Krung Thep Maha Nakhon
Special administrative area
Location within Thailand
|Settled||c. 15th century|
|Founded as capital||21 April 1782|
|Re-incorporated||13 December 1972|
|Founded by||Rama I|
|Governing body||Bangkok Metropolitan Administration|
|• Type||Special administrative area|
|• Governor||Aswin Kwanmuang|
|• City||1,568.737 km2 (605.693 sq mi)|
|• Metro||7,761.6 km2 (2,996.8 sq mi)|
|Elevation||1.5 m (4.9 ft)|
|• Density||5,300/km2 (14,000/sq mi)|
|• Metro density||1,900/km2 (4,900/sq mi)|
|Time zone||UTC+07:00 (ICT)|
|ISO 3166 code||TH-10|
Bangkok 1,568.7 square kilometres (605.7 sq mi) in the Chao Phraya River delta in central Thailand and has a population over 8 million, as of 2010. Over 14 million live within the surrounding Metropolitan Region, making Bangkok a primate city, dwarfing other urban centres in both size and importance to the national economy.is the capital and most populous city of Thailand. Known in Thai as Krung Thep Maha Nakhon or simply Krung Thep, the city occupies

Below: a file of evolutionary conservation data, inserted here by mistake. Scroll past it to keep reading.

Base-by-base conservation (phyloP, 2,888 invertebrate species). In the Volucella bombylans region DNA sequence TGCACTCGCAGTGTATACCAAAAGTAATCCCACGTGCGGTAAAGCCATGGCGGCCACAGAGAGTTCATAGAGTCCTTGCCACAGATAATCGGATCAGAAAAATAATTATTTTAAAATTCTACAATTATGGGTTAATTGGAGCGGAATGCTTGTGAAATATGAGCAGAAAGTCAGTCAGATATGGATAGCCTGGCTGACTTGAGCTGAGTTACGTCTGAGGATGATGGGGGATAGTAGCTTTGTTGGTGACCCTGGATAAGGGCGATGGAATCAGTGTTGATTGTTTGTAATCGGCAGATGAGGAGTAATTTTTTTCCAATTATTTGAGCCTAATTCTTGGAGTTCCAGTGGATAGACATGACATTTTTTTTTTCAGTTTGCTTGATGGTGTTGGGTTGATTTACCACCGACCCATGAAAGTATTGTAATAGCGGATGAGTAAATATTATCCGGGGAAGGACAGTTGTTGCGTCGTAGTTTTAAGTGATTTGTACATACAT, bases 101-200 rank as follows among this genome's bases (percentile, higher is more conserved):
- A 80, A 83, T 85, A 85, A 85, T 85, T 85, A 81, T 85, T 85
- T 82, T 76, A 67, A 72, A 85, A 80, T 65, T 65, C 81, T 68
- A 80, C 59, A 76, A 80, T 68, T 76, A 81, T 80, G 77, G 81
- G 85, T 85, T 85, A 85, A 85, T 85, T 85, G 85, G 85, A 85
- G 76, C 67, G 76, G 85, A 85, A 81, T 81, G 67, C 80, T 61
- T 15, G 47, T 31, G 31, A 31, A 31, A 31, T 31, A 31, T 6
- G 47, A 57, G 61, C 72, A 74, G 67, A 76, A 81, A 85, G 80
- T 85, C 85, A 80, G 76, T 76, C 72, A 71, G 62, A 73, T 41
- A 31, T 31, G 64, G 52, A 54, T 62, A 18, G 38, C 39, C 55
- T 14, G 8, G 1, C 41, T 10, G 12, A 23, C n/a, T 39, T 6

Bangkok traces roots to a small trading post during the Ayutthaya Kingdom in the 15th century, which then grew and became the site of two capitals: Thonburi in 1768 and Rattanakosin in 1782. Bangkok was at heart of Siam's modernization during late-19th century, as the country faced pressures from the West. The city was at the centre of Thailand's political struggle throughout the 20th century, as the country adopted constitutional rule and underwent numerous coups and uprisings. The city grew during the 1960s to 1980s as US aid resulted in urbanization, and the Asian investment boom in the 1980s and 1990s led multinational corporations to locate their regional headquarters in Bangkok. The city is now a regional force in finance and business and an international hub for transport and health care, as well as the arts, fashion and entertainment. Known for its street life, cultural landmarks and red-light districts, tourist attractions such as the Grand Palace and numerous Buddhist temples stand in contrast with the nightlife scenes of Khaosan and Patpong.